“It sat there until he passed away when his son inherited it. He was also a clergyman but instead of riding it, he left it on the mantelpiece until he passed away. On his death bed he told his friend Larry that his only regret in life was not restoring his father’s bike. Now, saying it needed restoring probably wasn’t correct. I’ve still got all of the original wheels, leather and tools and they’re all in amazing condition. This bike should have never been restored to be honest. All of its original parts had never been broken or left outside and it still has 75% of its original paint on it. It would have been worth more unrestored than it is restored.”
Nevertheless, Larry had promised his friend that he would fulfill his only regret in life.
“Larry bumped into my friend Dean and got chatting about the bike as Dean restored Indians. He told him to bring it around expecting it to be a ’46 Chief which were the run of the mill bikes he was restoring at the time. He couldn’t believe his eyes when Larry turned up with this thing. Dean said ‘you can’t restore that bike – you’re mad.’ Larry didn’t care though – he promised his best friend that he would see his dream through. So after much negotiation, Dean finally agreed to restore the bike.
“It took three years of time consuming work. He would pull one part off, lay it on a white sheet, photograph it and photograph the section from which it came. He re-nickled it, put new bearings in and fixed up some paint work but every spoke and nut is still original. There was nothing bought for this bike – even the spark plugs are the same ones that came out of it.
“After completion, Dean put it in on the stand and gave the pedal a push while he had the carburetor primed – it fired but he was too scared to go any further.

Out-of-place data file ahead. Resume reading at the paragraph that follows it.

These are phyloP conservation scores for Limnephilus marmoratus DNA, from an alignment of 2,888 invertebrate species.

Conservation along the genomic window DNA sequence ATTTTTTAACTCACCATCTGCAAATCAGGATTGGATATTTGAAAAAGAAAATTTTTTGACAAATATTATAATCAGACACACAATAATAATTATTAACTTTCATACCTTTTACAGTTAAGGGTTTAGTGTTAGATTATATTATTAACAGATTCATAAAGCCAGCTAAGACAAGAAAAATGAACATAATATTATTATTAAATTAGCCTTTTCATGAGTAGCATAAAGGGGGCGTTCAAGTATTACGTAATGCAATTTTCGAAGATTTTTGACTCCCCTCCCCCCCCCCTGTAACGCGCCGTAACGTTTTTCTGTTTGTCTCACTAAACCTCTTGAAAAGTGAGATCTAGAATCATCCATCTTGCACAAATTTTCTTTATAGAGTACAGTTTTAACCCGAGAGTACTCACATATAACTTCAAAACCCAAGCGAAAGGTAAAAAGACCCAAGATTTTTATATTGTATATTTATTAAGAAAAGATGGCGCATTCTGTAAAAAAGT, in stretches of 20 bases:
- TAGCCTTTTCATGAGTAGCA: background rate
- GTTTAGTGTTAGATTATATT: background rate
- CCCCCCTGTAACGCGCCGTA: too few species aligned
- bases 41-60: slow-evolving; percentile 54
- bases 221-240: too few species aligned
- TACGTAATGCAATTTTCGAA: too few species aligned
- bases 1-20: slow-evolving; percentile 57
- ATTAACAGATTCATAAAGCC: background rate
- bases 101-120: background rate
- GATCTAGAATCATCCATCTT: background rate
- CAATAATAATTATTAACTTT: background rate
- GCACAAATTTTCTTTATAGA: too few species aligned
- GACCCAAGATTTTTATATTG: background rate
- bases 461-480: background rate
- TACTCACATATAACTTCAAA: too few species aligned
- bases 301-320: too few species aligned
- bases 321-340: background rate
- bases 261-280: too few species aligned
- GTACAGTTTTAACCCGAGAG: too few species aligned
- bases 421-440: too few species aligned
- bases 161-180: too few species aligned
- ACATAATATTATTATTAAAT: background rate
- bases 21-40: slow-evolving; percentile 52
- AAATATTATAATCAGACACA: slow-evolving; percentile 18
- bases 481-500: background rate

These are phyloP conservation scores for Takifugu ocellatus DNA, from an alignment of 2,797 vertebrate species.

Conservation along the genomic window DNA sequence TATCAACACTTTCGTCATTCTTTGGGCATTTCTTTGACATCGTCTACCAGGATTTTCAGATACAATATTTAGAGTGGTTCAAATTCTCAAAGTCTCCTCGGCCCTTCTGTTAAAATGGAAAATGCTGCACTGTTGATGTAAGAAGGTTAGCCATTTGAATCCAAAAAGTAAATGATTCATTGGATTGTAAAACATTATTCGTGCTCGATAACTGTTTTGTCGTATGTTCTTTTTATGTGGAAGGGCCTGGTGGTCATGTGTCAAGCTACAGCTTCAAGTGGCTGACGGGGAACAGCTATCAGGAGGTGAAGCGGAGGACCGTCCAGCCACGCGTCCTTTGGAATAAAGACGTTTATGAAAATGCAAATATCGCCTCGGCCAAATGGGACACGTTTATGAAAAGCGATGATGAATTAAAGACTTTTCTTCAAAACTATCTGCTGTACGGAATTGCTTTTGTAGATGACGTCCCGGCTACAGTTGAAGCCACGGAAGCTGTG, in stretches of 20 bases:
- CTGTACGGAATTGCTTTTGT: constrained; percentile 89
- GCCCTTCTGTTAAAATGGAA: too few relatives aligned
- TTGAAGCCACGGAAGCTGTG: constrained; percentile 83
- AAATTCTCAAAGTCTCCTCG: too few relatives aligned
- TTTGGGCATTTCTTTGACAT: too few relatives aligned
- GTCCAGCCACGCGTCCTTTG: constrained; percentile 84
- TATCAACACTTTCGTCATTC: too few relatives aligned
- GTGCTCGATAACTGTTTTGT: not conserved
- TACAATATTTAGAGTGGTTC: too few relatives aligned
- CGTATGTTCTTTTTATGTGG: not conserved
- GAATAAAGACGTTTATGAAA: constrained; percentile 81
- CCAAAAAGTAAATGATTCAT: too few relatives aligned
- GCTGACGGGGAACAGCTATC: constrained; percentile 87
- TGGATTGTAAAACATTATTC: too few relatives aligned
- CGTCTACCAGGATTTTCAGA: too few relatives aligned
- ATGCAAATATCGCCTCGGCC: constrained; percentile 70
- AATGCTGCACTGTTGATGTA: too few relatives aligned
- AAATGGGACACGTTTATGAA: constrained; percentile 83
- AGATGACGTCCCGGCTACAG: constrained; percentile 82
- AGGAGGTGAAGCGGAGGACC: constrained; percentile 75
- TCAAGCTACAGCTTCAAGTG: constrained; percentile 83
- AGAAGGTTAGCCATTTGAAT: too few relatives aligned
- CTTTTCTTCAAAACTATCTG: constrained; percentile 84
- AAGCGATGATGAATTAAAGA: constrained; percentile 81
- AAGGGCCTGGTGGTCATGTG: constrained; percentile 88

The thing is, Larry didn’t care about it running, he just wanted it restored… but with that came a problem.
“Larry was worried about owning it because it was so precious. He fulfilled his friend’s dream and held on to it for a number of years but eventually decided he wanted to sell it.
“People were throwing big numbers around that would have set Larry up for the rest of his life but he wanted it to go to someone he knew. He told Dean about his predicament and mentioned that he would love for him to buy it for a much better price than he was being offered. Dean couldn’t afford it alone so three of us chipped in and bought it together.
“It stayed with them in the States for 10 years and went around in their kitchens, living rooms and offices,” Johnny laughs. “I visited every year so I got to see the bike but I told the guys that it was time for it to take a visit with me to Australia. We got it back here and the other guys started to feel detached. It no longer felt like theirs so and they asked me to buy their share out and I did,” he says while smiling.
As far as Johnny knows, this is the only surviving example that’s not been made up from a pile of bikes.
“This is the way it left the factory; the only things that have been changed are the rubbers and leathers… that makes this bike extremely unique and rare.
“Further to that, it hasn’t been ridden in 104 years since its original owner passed away… who owns a bike that hasn’t been ridden in 104 years?
“We want to document it being started on TV… imagine how amazing that would be.”
Surely ManSpace TV is the perfect platform… stay tuned.
Photos by Adrian Gadaleta